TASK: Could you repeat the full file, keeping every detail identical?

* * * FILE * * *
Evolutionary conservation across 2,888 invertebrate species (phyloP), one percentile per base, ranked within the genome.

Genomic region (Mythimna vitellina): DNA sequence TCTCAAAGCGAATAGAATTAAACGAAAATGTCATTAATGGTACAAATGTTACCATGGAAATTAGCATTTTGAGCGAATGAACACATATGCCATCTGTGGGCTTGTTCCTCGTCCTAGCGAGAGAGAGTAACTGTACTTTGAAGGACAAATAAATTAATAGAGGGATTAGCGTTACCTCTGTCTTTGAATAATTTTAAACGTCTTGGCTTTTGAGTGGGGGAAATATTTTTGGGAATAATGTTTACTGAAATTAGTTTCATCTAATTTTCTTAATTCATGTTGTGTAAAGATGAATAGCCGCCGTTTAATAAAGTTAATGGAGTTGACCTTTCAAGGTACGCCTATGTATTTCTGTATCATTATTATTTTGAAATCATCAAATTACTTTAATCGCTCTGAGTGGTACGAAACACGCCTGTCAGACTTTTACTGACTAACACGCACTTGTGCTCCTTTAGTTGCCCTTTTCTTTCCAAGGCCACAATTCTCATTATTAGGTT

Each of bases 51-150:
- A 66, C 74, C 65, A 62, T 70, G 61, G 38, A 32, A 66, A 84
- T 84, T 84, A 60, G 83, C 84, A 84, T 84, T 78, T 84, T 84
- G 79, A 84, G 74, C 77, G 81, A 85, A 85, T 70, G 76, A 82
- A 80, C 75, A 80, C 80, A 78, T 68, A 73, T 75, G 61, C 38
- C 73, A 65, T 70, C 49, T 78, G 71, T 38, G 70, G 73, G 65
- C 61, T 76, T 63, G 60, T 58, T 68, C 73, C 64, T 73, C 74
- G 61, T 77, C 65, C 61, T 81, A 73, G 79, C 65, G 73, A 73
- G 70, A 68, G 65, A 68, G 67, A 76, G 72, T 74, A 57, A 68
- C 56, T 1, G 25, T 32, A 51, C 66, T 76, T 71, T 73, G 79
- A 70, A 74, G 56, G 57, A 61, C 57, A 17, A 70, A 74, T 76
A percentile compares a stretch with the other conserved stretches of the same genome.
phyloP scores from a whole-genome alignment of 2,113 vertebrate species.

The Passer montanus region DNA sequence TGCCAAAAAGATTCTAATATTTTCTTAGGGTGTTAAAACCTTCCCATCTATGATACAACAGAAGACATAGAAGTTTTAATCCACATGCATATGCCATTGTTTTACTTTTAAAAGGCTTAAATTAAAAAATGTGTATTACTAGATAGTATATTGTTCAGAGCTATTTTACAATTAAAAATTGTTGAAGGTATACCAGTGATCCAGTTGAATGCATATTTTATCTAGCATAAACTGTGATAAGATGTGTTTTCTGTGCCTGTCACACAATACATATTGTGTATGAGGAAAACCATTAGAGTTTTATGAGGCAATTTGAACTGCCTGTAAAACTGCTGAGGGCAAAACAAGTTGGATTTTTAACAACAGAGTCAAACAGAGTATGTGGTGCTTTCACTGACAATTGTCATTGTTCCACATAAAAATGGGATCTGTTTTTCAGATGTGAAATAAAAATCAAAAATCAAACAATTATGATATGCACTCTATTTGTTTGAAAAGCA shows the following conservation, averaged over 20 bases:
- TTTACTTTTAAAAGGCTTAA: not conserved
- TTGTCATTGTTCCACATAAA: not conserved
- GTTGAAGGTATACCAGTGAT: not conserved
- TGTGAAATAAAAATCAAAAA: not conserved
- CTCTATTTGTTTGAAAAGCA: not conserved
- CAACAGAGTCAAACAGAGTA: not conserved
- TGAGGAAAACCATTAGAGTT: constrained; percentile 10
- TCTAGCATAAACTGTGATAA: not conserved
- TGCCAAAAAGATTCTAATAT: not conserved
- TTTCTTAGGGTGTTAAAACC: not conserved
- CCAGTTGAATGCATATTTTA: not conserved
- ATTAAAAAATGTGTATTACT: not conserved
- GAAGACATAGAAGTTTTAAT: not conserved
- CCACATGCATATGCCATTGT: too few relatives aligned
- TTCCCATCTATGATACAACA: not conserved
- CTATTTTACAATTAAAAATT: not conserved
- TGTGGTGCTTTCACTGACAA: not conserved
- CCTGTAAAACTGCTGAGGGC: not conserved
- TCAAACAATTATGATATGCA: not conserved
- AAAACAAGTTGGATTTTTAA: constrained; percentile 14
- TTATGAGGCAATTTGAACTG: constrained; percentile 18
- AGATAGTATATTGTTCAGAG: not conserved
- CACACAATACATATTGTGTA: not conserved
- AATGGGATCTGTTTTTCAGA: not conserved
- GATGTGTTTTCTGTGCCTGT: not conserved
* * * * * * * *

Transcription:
Evolutionary conservation across 2,888 invertebrate species (phyloP), one percentile per base, ranked within the genome.

Genomic region (Mythimna vitellina): DNA sequence TCTCAAAGCGAATAGAATTAAACGAAAATGTCATTAATGGTACAAATGTTACCATGGAAATTAGCATTTTGAGCGAATGAACACATATGCCATCTGTGGGCTTGTTCCTCGTCCTAGCGAGAGAGAGTAACTGTACTTTGAAGGACAAATAAATTAATAGAGGGATTAGCGTTACCTCTGTCTTTGAATAATTTTAAACGTCTTGGCTTTTGAGTGGGGGAAATATTTTTGGGAATAATGTTTACTGAAATTAGTTTCATCTAATTTTCTTAATTCATGTTGTGTAAAGATGAATAGCCGCCGTTTAATAAAGTTAATGGAGTTGACCTTTCAAGGTACGCCTATGTATTTCTGTATCATTATTATTTTGAAATCATCAAATTACTTTAATCGCTCTGAGTGGTACGAAACACGCCTGTCAGACTTTTACTGACTAACACGCACTTGTGCTCCTTTAGTTGCCCTTTTCTTTCCAAGGCCACAATTCTCATTATTAGGTT

Each of bases 51-150:
- A 66, C 74, C 65, A 62, T 70, G 61, G 38, A 32, A 66, A 84
- T 84, T 84, A 60, G 83, C 84, A 84, T 84, T 78, T 84, T 84
- G 79, A 84, G 74, C 77, G 81, A 85, A 85, T 70, G 76, A 82
- A 80, C 75, A 80, C 80, A 78, T 68, A 73, T 75, G 61, C 38
- C 73, A 65, T 70, C 49, T 78, G 71, T 38, G 70, G 73, G 65
- C 61, T 76, T 63, G 60, T 58, T 68, C 73, C 64, T 73, C 74
- G 61, T 77, C 65, C 61, T 81, A 73, G 79, C 65, G 73, A 73
- G 70, A 68, G 65, A 68, G 67, A 76, G 72, T 74, A 57, A 68
- C 56, T 1, G 25, T 32, A 51, C 66, T 76, T 71, T 73, G 79
- A 70, A 74, G 56, G 57, A 61, C 57, A 17, A 70, A 74, T 76
A percentile compares a stretch with the other conserved stretches of the same genome.
phyloP scores from a whole-genome alignment of 2,113 vertebrate species.

The Passer montanus region DNA sequence TGCCAAAAAGATTCTAATATTTTCTTAGGGTGTTAAAACCTTCCCATCTATGATACAACAGAAGACATAGAAGTTTTAATCCACATGCATATGCCATTGTTTTACTTTTAAAAGGCTTAAATTAAAAAATGTGTATTACTAGATAGTATATTGTTCAGAGCTATTTTACAATTAAAAATTGTTGAAGGTATACCAGTGATCCAGTTGAATGCATATTTTATCTAGCATAAACTGTGATAAGATGTGTTTTCTGTGCCTGTCACACAATACATATTGTGTATGAGGAAAACCATTAGAGTTTTATGAGGCAATTTGAACTGCCTGTAAAACTGCTGAGGGCAAAACAAGTTGGATTTTTAACAACAGAGTCAAACAGAGTATGTGGTGCTTTCACTGACAATTGTCATTGTTCCACATAAAAATGGGATCTGTTTTTCAGATGTGAAATAAAAATCAAAAATCAAACAATTATGATATGCACTCTATTTGTTTGAAAAGCA shows the following conservation, averaged over 20 bases:
- TTTACTTTTAAAAGGCTTAA: not conserved
- TTGTCATTGTTCCACATAAA: not conserved
- GTTGAAGGTATACCAGTGAT: not conserved
- TGTGAAATAAAAATCAAAAA: not conserved
- CTCTATTTGTTTGAAAAGCA: not conserved
- CAACAGAGTCAAACAGAGTA: not conserved
- TGAGGAAAACCATTAGAGTT: constrained; percentile 10
- TCTAGCATAAACTGTGATAA: not conserved
- TGCCAAAAAGATTCTAATAT: not conserved
- TTTCTTAGGGTGTTAAAACC: not conserved
- CCAGTTGAATGCATATTTTA: not conserved
- ATTAAAAAATGTGTATTACT: not conserved
- GAAGACATAGAAGTTTTAAT: not conserved
- CCACATGCATATGCCATTGT: too few relatives aligned
- TTCCCATCTATGATACAACA: not conserved
- CTATTTTACAATTAAAAATT: not conserved
- TGTGGTGCTTTCACTGACAA: not conserved
- CCTGTAAAACTGCTGAGGGC: not conserved
- TCAAACAATTATGATATGCA: not conserved
- AAAACAAGTTGGATTTTTAA: constrained; percentile 14
- TTATGAGGCAATTTGAACTG: constrained; percentile 18
- AGATAGTATATTGTTCAGAG: not conserved
- CACACAATACATATTGTGTA: not conserved
- AATGGGATCTGTTTTTCAGA: not conserved
- GATGTGTTTTCTGTGCCTGT: not conserved